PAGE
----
Lower Ormo Shooting In 1992, a shooting incident took place at Sean Graham bookmaker's shop on Lower Ormeau Road.

The attackers, who were members of the loyalist paramilitary group known as the Ulster Defence Association (UDA) shot and killed five people and injured nine.

The shop was located in a dominated Irish nationalist area and all the victims were local Catholics.

The UDA claimed responsibility for the attack through the pseudonym "Ulster Freedom Fighters" and cited the Teebane bombing, which was carried out by the Provisional IRA less than three weeks prior, as the reason for the attack.

During the mid-1990s, the Ormeau Bridge became a dividing line between both communities, with seasonal band parades no longer being able to march down the Lower Ormeau Road.

This was due to rapid changing of demographics within the area over the previous 20+ years, and outrage after the 1992 atrocity at the bookmakers shop.

Why Visit ? The Ormeau Road has fast become a hot spot for those looking for vibrant nightlife, tasty food, relaxing coffee shops and unique shops.

If you go up the road, you will cross the Lagan and reach Ormeau Park, where the famous Belsonic summer music festival is held. This festival has featured various renowned artists such as The Killers, Dermot Kennedy, and Liam Gallagher.

Towards the end of the road, there are larger bars like the Errigle Inn and excellent dining options.

The Upper Ormeau Road is within proximity to the Kingspan Stadium, which is the home of Ulster Rugby. Making this area very popular on match days.

This district attracts many people due to its location near the river, a beautiful park, lovely homes, and its peaceful atmosphere.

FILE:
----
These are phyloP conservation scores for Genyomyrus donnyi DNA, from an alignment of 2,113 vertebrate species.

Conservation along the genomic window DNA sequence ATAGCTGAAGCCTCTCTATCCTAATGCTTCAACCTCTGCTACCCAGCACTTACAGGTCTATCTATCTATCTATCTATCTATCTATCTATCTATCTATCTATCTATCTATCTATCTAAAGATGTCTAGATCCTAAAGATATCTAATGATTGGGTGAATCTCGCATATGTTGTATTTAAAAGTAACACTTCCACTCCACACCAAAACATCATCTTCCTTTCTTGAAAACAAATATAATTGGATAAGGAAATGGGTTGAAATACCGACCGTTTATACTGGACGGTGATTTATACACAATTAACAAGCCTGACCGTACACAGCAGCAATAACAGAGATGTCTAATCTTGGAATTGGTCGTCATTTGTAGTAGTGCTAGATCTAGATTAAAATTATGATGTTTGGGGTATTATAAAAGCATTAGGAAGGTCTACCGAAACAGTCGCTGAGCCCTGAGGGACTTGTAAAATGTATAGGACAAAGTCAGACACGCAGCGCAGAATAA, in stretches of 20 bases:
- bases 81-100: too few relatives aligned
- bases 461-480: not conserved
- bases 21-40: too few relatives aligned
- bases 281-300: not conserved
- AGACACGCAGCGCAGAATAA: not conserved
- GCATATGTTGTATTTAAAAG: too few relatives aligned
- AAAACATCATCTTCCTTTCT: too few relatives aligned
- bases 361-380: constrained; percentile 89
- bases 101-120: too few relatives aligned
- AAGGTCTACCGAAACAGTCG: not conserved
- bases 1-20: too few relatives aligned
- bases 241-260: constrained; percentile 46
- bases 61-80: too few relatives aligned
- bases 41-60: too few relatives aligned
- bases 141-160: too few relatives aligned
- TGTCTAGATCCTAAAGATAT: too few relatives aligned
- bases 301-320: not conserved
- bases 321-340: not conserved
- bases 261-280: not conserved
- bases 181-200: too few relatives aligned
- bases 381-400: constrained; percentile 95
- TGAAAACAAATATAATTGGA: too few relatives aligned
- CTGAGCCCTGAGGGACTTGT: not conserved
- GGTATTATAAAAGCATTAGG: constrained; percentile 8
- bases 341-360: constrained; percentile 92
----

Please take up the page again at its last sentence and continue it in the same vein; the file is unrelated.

It's also highly convenient as it is situated close to Queen's University, and The Golden Mile area of both Shaftsbury Square and the Dublin Road.

The upmarket village of Stranmillis resides nearby with the Ulster Museum & Lyric theatre.

Although the Ormeau Road is no longer a hidden gem, even on crowded weekends and sunny days, it is well worth a stop for a coffee or something to eat.

The lower area of Ormeau links up with a significant student area known as the Holylands, which makes the bars lively but sometimes noisy.

The stunning Hatfield bar above is one of Belfast's oldest pubs, and designed in the same style as the famous Crown bar in Great Victoria Street.

Parking can be a little bit of a nightmare as space is limited and traffic can be congested, efforts are being made to pedestrianize more of the area, but it may take several years to complete.

How To Visit Safely

One of the best things to do in Belfast is a hop on hop off tour. Today, tourists from all around the world explore Belfast's rich history and pass all of the main Belfast attractions with us!

The tour is fully guided and travels past all the main points of interest, in addition you will travel through the peacewalls for a balanced and immersive experience.

belfast hop on hop off bus

Frequently Asked Questions

While Ormeau Road itself is quite a busy street, living in the Ormeau Road area is sought after due to its proximity to Ormeau Park, cafes, restaurants, and access to a variety of schools. All those amenities make it a good place to live.

Ormeau is french for 'young elms'!

The Ormeau Road is part of south Belfast.

Like all places, if you are unfamiliar with the area, it is best to avoid going for a late-night stroll in case you run into the wrong people.

Ormeau Road was once divided by the River Lagan, if you were in Lower Ormeau you would find it was predominately Catholic and if you crossed the bridge and made your way up Ormeau it would be predominately Protestant.

Nowadays, you will find people of various backgrounds living in the Ormeau Road area.